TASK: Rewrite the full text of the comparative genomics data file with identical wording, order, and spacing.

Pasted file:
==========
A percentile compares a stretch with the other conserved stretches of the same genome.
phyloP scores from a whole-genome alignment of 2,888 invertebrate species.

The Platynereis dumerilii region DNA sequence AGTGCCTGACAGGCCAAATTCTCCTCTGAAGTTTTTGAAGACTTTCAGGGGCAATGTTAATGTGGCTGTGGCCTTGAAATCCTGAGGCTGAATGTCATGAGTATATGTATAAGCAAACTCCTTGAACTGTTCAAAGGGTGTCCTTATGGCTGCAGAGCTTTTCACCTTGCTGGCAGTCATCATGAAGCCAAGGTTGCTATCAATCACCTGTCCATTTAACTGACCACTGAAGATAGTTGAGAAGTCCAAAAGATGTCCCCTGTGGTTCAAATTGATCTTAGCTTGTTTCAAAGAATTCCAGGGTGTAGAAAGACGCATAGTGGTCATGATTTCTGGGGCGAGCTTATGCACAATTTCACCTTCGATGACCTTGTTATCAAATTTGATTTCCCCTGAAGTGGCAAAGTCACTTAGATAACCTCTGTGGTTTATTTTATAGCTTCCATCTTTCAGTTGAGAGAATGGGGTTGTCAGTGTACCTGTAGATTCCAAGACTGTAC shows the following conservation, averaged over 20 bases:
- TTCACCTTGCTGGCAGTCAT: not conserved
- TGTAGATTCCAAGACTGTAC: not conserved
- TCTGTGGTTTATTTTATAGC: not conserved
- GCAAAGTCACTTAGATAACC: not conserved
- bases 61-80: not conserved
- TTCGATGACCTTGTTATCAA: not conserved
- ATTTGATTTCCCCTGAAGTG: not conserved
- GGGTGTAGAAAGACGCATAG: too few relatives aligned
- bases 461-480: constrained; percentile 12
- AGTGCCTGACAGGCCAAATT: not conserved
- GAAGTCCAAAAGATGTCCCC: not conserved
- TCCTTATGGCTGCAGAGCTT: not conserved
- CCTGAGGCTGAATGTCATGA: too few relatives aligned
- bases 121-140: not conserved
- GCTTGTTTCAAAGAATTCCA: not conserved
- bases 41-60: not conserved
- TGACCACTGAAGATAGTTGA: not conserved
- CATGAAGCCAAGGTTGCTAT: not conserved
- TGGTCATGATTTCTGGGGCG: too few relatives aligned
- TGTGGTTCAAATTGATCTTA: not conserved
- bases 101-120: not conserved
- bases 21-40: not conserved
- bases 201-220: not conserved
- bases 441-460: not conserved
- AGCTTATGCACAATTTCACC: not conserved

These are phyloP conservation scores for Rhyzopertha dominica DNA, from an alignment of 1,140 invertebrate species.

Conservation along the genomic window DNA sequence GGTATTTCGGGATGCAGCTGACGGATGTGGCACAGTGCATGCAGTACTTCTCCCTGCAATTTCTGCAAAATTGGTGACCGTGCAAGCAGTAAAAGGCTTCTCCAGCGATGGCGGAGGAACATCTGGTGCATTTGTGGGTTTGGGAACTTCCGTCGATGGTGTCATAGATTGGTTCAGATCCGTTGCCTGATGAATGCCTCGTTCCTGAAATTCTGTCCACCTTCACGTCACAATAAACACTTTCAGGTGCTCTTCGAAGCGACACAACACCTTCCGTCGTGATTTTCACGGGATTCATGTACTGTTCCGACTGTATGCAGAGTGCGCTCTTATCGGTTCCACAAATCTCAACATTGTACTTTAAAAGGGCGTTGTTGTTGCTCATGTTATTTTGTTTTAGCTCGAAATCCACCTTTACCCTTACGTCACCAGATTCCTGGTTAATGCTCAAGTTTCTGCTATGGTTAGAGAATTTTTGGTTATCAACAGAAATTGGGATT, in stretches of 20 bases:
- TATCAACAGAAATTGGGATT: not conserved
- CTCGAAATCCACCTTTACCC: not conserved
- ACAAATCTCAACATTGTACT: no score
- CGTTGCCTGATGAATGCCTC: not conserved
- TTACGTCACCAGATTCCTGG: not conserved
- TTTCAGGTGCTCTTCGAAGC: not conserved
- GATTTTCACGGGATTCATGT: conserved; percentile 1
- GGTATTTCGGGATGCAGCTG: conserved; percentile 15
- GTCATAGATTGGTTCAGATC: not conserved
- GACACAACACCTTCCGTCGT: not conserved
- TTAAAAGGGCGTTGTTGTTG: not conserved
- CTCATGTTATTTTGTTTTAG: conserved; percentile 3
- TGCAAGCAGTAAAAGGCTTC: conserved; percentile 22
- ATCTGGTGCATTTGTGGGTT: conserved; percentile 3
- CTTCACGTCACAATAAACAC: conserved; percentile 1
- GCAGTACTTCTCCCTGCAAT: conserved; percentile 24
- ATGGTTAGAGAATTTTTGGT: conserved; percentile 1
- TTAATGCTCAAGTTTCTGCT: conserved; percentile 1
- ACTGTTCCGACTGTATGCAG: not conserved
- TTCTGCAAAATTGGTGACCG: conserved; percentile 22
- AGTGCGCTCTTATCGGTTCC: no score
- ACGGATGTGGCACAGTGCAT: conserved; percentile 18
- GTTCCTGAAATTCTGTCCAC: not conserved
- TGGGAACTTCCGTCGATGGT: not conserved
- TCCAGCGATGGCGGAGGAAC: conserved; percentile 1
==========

A percentile compares a stretch with the other conserved stretches of the same genome.
phyloP scores from a whole-genome alignment of 2,888 invertebrate species.

The Platynereis dumerilii region DNA sequence AGTGCCTGACAGGCCAAATTCTCCTCTGAAGTTTTTGAAGACTTTCAGGGGCAATGTTAATGTGGCTGTGGCCTTGAAATCCTGAGGCTGAATGTCATGAGTATATGTATAAGCAAACTCCTTGAACTGTTCAAAGGGTGTCCTTATGGCTGCAGAGCTTTTCACCTTGCTGGCAGTCATCATGAAGCCAAGGTTGCTATCAATCACCTGTCCATTTAACTGACCACTGAAGATAGTTGAGAAGTCCAAAAGATGTCCCCTGTGGTTCAAATTGATCTTAGCTTGTTTCAAAGAATTCCAGGGTGTAGAAAGACGCATAGTGGTCATGATTTCTGGGGCGAGCTTATGCACAATTTCACCTTCGATGACCTTGTTATCAAATTTGATTTCCCCTGAAGTGGCAAAGTCACTTAGATAACCTCTGTGGTTTATTTTATAGCTTCCATCTTTCAGTTGAGAGAATGGGGTTGTCAGTGTACCTGTAGATTCCAAGACTGTAC shows the following conservation, averaged over 20 bases:
- TTCACCTTGCTGGCAGTCAT: not conserved
- TGTAGATTCCAAGACTGTAC: not conserved
- TCTGTGGTTTATTTTATAGC: not conserved
- GCAAAGTCACTTAGATAACC: not conserved
- bases 61-80: not conserved
- TTCGATGACCTTGTTATCAA: not conserved
- ATTTGATTTCCCCTGAAGTG: not conserved
- GGGTGTAGAAAGACGCATAG: too few relatives aligned
- bases 461-480: constrained; percentile 12
- AGTGCCTGACAGGCCAAATT: not conserved
- GAAGTCCAAAAGATGTCCCC: not conserved
- TCCTTATGGCTGCAGAGCTT: not conserved
- CCTGAGGCTGAATGTCATGA: too few relatives aligned
- bases 121-140: not conserved
- GCTTGTTTCAAAGAATTCCA: not conserved
- bases 41-60: not conserved
- TGACCACTGAAGATAGTTGA: not conserved
- CATGAAGCCAAGGTTGCTAT: not conserved
- TGGTCATGATTTCTGGGGCG: too few relatives aligned
- TGTGGTTCAAATTGATCTTA: not conserved
- bases 101-120: not conserved
- bases 21-40: not conserved
- bases 201-220: not conserved
- bases 441-460: not conserved
- AGCTTATGCACAATTTCACC: not conserved

These are phyloP conservation scores for Rhyzopertha dominica DNA, from an alignment of 1,140 invertebrate species.

Conservation along the genomic window DNA sequence GGTATTTCGGGATGCAGCTGACGGATGTGGCACAGTGCATGCAGTACTTCTCCCTGCAATTTCTGCAAAATTGGTGACCGTGCAAGCAGTAAAAGGCTTCTCCAGCGATGGCGGAGGAACATCTGGTGCATTTGTGGGTTTGGGAACTTCCGTCGATGGTGTCATAGATTGGTTCAGATCCGTTGCCTGATGAATGCCTCGTTCCTGAAATTCTGTCCACCTTCACGTCACAATAAACACTTTCAGGTGCTCTTCGAAGCGACACAACACCTTCCGTCGTGATTTTCACGGGATTCATGTACTGTTCCGACTGTATGCAGAGTGCGCTCTTATCGGTTCCACAAATCTCAACATTGTACTTTAAAAGGGCGTTGTTGTTGCTCATGTTATTTTGTTTTAGCTCGAAATCCACCTTTACCCTTACGTCACCAGATTCCTGGTTAATGCTCAAGTTTCTGCTATGGTTAGAGAATTTTTGGTTATCAACAGAAATTGGGATT, in stretches of 20 bases:
- TATCAACAGAAATTGGGATT: not conserved
- CTCGAAATCCACCTTTACCC: not conserved
- ACAAATCTCAACATTGTACT: no score
- CGTTGCCTGATGAATGCCTC: not conserved
- TTACGTCACCAGATTCCTGG: not conserved
- TTTCAGGTGCTCTTCGAAGC: not conserved
- GATTTTCACGGGATTCATGT: conserved; percentile 1
- GGTATTTCGGGATGCAGCTG: conserved; percentile 15
- GTCATAGATTGGTTCAGATC: not conserved
- GACACAACACCTTCCGTCGT: not conserved
- TTAAAAGGGCGTTGTTGTTG: not conserved
- CTCATGTTATTTTGTTTTAG: conserved; percentile 3
- TGCAAGCAGTAAAAGGCTTC: conserved; percentile 22
- ATCTGGTGCATTTGTGGGTT: conserved; percentile 3
- CTTCACGTCACAATAAACAC: conserved; percentile 1
- GCAGTACTTCTCCCTGCAAT: conserved; percentile 24
- ATGGTTAGAGAATTTTTGGT: conserved; percentile 1
- TTAATGCTCAAGTTTCTGCT: conserved; percentile 1
- ACTGTTCCGACTGTATGCAG: not conserved
- TTCTGCAAAATTGGTGACCG: conserved; percentile 22
- AGTGCGCTCTTATCGGTTCC: no score
- ACGGATGTGGCACAGTGCAT: conserved; percentile 18
- GTTCCTGAAATTCTGTCCAC: not conserved
- TGGGAACTTCCGTCGATGGT: not conserved
- TCCAGCGATGGCGGAGGAAC: conserved; percentile 1